Obama told CBS News that he found out about the emails, “The same time everybody else learned it through news reports.” According to National Review, he was probably confident that his involvement would stay undiscovered because he used an alias when communicating with her.

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Mills emailed Podesta follwing Obama’s statement: “We need to clean this up — he has emails from her — they do not say”

This clean up took place by sealing Obama’s email communications with Clinton and striking any reference to Obama from Comey’s statement. Former Attorney General Loretta Lynch also “ordered Comey to use the word ‘matter’ rather than ‘investigation’ to describe the FBI’s probe of Clinton’s email practices,” the National Review reported.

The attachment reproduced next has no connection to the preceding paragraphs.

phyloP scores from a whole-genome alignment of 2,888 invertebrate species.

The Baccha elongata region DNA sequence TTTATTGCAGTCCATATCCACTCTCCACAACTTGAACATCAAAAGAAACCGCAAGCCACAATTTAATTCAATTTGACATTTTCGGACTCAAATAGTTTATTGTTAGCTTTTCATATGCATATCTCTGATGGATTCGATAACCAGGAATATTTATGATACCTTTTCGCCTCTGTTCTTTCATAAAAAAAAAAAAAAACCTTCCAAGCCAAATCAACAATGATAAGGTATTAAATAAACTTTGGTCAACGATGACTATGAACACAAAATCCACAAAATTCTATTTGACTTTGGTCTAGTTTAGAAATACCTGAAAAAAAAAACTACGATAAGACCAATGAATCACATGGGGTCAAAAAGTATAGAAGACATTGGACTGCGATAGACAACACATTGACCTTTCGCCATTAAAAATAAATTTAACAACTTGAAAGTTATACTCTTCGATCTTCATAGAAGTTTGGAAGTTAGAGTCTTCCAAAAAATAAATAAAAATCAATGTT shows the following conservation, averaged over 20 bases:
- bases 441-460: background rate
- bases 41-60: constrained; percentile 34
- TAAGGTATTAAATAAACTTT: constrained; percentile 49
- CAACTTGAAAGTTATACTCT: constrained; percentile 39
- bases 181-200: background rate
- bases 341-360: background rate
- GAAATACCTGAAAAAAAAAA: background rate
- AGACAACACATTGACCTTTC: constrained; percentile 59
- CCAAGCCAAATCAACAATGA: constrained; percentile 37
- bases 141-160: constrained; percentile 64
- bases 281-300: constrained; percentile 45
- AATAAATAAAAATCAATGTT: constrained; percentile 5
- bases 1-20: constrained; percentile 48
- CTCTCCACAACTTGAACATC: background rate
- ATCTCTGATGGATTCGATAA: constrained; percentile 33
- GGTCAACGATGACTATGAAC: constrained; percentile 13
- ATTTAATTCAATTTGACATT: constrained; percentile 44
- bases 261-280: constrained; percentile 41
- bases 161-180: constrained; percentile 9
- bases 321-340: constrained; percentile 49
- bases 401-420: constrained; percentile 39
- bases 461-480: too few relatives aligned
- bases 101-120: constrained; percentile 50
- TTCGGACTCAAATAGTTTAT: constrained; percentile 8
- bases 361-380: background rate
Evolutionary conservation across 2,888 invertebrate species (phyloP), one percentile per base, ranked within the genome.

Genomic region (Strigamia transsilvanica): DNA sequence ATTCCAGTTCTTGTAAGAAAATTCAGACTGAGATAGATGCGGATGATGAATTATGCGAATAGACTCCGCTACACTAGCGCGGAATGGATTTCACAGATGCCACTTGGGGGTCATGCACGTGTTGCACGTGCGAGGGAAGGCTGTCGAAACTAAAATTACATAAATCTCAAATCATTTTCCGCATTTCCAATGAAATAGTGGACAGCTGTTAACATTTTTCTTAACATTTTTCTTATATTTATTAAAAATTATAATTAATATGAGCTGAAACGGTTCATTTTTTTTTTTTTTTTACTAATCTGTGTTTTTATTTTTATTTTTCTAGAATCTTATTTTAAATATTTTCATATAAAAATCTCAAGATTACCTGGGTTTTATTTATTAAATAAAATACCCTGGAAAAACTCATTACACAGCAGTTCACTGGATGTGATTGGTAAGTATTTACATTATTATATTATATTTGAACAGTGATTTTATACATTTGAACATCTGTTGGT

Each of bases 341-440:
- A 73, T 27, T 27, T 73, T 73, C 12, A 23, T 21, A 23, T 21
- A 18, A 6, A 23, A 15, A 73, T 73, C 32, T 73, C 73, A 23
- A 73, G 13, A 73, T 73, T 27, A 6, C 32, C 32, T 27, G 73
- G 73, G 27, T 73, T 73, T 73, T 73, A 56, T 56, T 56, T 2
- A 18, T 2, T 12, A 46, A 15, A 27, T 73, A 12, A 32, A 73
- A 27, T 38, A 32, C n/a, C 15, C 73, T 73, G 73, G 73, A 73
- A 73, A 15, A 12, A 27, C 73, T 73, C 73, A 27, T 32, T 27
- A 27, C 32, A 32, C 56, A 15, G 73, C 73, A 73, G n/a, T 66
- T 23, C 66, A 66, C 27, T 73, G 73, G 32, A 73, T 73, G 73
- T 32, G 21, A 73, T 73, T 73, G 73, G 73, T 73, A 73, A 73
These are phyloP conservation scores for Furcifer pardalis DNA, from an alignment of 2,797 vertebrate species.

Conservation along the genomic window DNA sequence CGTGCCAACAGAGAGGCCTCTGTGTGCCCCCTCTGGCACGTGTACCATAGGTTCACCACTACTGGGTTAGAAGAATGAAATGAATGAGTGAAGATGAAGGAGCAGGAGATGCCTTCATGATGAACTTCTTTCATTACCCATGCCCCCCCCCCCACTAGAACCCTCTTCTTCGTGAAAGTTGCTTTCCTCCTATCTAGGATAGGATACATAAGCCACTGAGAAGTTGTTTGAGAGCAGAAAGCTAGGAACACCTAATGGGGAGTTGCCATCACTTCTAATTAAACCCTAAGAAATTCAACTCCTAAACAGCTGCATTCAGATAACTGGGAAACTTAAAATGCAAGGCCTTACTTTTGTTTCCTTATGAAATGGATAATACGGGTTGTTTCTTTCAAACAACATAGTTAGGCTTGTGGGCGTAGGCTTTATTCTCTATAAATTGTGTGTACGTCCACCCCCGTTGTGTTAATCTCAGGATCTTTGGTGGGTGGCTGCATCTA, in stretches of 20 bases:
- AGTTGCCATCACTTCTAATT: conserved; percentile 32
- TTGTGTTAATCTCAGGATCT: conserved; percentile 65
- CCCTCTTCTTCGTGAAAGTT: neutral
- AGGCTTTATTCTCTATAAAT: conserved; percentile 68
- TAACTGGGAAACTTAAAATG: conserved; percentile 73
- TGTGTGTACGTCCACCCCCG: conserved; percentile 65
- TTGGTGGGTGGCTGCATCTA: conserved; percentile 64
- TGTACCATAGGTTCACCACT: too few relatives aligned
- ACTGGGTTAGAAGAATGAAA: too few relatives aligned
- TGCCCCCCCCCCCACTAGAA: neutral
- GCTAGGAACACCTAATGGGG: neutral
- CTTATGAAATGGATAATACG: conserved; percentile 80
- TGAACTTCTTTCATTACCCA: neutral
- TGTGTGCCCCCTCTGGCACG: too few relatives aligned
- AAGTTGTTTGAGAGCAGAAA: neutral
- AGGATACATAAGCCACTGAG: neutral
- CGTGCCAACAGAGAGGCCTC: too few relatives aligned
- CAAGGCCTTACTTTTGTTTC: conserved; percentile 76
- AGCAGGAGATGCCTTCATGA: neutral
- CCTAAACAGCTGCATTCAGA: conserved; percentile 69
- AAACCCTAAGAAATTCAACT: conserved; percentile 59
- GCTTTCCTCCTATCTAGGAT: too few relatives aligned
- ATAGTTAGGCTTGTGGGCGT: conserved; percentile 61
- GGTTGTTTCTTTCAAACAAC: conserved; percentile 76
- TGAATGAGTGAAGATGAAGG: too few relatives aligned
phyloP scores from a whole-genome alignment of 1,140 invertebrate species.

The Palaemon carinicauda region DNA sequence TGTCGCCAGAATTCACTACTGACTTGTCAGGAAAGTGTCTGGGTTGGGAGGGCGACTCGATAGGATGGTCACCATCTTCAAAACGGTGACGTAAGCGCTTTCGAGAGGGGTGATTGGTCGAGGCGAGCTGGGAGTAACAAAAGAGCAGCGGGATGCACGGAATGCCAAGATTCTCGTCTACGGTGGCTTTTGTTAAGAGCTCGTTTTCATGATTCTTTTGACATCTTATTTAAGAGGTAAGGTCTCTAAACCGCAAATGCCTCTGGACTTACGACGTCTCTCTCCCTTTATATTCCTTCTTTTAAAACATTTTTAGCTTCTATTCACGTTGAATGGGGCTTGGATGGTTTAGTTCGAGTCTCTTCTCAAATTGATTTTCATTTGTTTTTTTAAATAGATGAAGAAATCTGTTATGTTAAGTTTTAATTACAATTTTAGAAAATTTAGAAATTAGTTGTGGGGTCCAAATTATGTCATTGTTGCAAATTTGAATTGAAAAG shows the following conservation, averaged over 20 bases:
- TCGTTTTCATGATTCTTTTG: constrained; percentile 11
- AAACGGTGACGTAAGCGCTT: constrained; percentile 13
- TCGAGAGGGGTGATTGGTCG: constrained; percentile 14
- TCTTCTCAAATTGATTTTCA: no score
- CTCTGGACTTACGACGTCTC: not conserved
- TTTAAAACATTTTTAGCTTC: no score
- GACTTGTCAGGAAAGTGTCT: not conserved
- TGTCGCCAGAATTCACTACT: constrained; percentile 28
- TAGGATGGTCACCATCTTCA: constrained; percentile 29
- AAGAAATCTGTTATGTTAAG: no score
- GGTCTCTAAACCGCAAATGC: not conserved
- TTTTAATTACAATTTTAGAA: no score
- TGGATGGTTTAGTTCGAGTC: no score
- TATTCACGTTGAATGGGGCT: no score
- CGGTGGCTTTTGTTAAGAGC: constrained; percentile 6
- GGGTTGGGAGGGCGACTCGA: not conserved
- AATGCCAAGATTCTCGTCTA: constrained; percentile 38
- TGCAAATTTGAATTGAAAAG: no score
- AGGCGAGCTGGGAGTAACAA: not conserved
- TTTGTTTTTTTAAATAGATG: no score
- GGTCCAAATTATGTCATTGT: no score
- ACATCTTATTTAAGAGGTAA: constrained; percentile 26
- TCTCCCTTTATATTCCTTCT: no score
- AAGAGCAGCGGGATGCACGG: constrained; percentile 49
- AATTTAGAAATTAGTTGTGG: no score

Lynch also reportedly met with Bill Clinton on “an out-of-the-way Arizona tarmac, where their secruity details arranged for both their planes to be parked” and announced a few days later on July 1 that “she would accept whatever recommendation the FBI director and career prosecutors made about charging Clinton.”

In a text message to Strzok that day, Page said that “This is a purposeful leak following the airplane snafu” that was being publicly criticized, and the attorney general “knows no charges will be brought.”

Two subjects of the investigation, Mills and Clinton aide Heather Samuelson, were also allowed to be in Clinton’s interview with the FBI “as lawyers representing Clinton.”